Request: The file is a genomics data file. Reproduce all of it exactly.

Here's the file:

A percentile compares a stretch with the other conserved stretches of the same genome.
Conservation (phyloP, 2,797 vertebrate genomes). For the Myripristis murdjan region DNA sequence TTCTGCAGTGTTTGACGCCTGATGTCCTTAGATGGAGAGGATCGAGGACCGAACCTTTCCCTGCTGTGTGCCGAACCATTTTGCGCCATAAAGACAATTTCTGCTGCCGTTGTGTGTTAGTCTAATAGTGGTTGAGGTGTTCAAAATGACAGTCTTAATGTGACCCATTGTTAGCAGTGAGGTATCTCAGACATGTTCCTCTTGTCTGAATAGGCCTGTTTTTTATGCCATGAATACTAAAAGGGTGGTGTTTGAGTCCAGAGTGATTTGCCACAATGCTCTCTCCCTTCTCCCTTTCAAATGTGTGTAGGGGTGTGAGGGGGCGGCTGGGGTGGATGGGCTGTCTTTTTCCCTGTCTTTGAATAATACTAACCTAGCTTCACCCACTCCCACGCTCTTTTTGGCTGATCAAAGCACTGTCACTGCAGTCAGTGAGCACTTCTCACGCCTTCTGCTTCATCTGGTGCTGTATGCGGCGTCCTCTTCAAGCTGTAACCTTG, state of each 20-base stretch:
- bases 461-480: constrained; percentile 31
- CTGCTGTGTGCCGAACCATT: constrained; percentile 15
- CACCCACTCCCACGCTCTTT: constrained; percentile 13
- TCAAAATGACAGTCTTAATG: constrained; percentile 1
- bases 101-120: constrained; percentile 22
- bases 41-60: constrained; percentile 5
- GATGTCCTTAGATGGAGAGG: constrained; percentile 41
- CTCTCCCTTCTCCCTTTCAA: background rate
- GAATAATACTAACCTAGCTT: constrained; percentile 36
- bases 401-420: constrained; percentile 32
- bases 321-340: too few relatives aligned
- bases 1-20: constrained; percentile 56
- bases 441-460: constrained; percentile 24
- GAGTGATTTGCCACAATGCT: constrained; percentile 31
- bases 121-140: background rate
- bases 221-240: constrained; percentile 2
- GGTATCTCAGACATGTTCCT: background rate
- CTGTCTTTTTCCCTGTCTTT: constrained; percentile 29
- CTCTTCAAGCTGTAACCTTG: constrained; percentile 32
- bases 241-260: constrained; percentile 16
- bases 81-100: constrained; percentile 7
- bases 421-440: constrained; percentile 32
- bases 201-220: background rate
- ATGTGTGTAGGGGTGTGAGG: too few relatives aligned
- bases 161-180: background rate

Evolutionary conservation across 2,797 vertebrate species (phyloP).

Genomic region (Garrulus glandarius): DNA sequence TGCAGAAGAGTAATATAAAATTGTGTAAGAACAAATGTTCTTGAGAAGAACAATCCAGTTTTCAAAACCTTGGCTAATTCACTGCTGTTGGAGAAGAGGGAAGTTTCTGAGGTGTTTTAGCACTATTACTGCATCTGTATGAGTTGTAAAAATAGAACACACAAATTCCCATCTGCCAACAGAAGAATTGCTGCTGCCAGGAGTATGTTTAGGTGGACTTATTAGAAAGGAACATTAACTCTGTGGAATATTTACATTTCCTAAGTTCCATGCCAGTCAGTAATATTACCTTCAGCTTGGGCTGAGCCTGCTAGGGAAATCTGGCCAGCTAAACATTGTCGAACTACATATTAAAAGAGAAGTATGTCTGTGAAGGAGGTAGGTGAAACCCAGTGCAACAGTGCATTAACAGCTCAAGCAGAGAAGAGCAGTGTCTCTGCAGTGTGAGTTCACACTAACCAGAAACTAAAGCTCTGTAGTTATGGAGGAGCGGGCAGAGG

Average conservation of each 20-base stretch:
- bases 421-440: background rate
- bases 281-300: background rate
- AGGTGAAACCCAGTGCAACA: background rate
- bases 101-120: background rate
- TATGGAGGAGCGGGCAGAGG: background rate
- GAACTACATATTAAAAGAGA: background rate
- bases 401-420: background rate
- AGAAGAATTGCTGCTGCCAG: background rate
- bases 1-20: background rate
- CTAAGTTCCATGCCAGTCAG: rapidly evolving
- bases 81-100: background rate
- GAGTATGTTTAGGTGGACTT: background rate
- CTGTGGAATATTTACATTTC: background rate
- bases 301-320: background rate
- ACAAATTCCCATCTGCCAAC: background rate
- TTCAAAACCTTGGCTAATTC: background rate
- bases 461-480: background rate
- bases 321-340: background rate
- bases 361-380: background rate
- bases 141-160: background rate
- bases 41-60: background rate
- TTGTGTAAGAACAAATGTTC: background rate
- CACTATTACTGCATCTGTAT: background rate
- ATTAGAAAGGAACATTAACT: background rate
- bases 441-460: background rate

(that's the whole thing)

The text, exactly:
A percentile compares a stretch with the other conserved stretches of the same genome.
Conservation (phyloP, 2,797 vertebrate genomes). For the Myripristis murdjan region DNA sequence TTCTGCAGTGTTTGACGCCTGATGTCCTTAGATGGAGAGGATCGAGGACCGAACCTTTCCCTGCTGTGTGCCGAACCATTTTGCGCCATAAAGACAATTTCTGCTGCCGTTGTGTGTTAGTCTAATAGTGGTTGAGGTGTTCAAAATGACAGTCTTAATGTGACCCATTGTTAGCAGTGAGGTATCTCAGACATGTTCCTCTTGTCTGAATAGGCCTGTTTTTTATGCCATGAATACTAAAAGGGTGGTGTTTGAGTCCAGAGTGATTTGCCACAATGCTCTCTCCCTTCTCCCTTTCAAATGTGTGTAGGGGTGTGAGGGGGCGGCTGGGGTGGATGGGCTGTCTTTTTCCCTGTCTTTGAATAATACTAACCTAGCTTCACCCACTCCCACGCTCTTTTTGGCTGATCAAAGCACTGTCACTGCAGTCAGTGAGCACTTCTCACGCCTTCTGCTTCATCTGGTGCTGTATGCGGCGTCCTCTTCAAGCTGTAACCTTG, state of each 20-base stretch:
- bases 461-480: constrained; percentile 31
- CTGCTGTGTGCCGAACCATT: constrained; percentile 15
- CACCCACTCCCACGCTCTTT: constrained; percentile 13
- TCAAAATGACAGTCTTAATG: constrained; percentile 1
- bases 101-120: constrained; percentile 22
- bases 41-60: constrained; percentile 5
- GATGTCCTTAGATGGAGAGG: constrained; percentile 41
- CTCTCCCTTCTCCCTTTCAA: background rate
- GAATAATACTAACCTAGCTT: constrained; percentile 36
- bases 401-420: constrained; percentile 32
- bases 321-340: too few relatives aligned
- bases 1-20: constrained; percentile 56
- bases 441-460: constrained; percentile 24
- GAGTGATTTGCCACAATGCT: constrained; percentile 31
- bases 121-140: background rate
- bases 221-240: constrained; percentile 2
- GGTATCTCAGACATGTTCCT: background rate
- CTGTCTTTTTCCCTGTCTTT: constrained; percentile 29
- CTCTTCAAGCTGTAACCTTG: constrained; percentile 32
- bases 241-260: constrained; percentile 16
- bases 81-100: constrained; percentile 7
- bases 421-440: constrained; percentile 32
- bases 201-220: background rate
- ATGTGTGTAGGGGTGTGAGG: too few relatives aligned
- bases 161-180: background rate

Evolutionary conservation across 2,797 vertebrate species (phyloP).

Genomic region (Garrulus glandarius): DNA sequence TGCAGAAGAGTAATATAAAATTGTGTAAGAACAAATGTTCTTGAGAAGAACAATCCAGTTTTCAAAACCTTGGCTAATTCACTGCTGTTGGAGAAGAGGGAAGTTTCTGAGGTGTTTTAGCACTATTACTGCATCTGTATGAGTTGTAAAAATAGAACACACAAATTCCCATCTGCCAACAGAAGAATTGCTGCTGCCAGGAGTATGTTTAGGTGGACTTATTAGAAAGGAACATTAACTCTGTGGAATATTTACATTTCCTAAGTTCCATGCCAGTCAGTAATATTACCTTCAGCTTGGGCTGAGCCTGCTAGGGAAATCTGGCCAGCTAAACATTGTCGAACTACATATTAAAAGAGAAGTATGTCTGTGAAGGAGGTAGGTGAAACCCAGTGCAACAGTGCATTAACAGCTCAAGCAGAGAAGAGCAGTGTCTCTGCAGTGTGAGTTCACACTAACCAGAAACTAAAGCTCTGTAGTTATGGAGGAGCGGGCAGAGG

Average conservation of each 20-base stretch:
- bases 421-440: background rate
- bases 281-300: background rate
- AGGTGAAACCCAGTGCAACA: background rate
- bases 101-120: background rate
- TATGGAGGAGCGGGCAGAGG: background rate
- GAACTACATATTAAAAGAGA: background rate
- bases 401-420: background rate
- AGAAGAATTGCTGCTGCCAG: background rate
- bases 1-20: background rate
- CTAAGTTCCATGCCAGTCAG: rapidly evolving
- bases 81-100: background rate
- GAGTATGTTTAGGTGGACTT: background rate
- CTGTGGAATATTTACATTTC: background rate
- bases 301-320: background rate
- ACAAATTCCCATCTGCCAAC: background rate
- TTCAAAACCTTGGCTAATTC: background rate
- bases 461-480: background rate
- bases 321-340: background rate
- bases 361-380: background rate
- bases 141-160: background rate
- bases 41-60: background rate
- TTGTGTAAGAACAAATGTTC: background rate
- CACTATTACTGCATCTGTAT: background rate
- ATTAGAAAGGAACATTAACT: background rate
- bases 441-460: background rate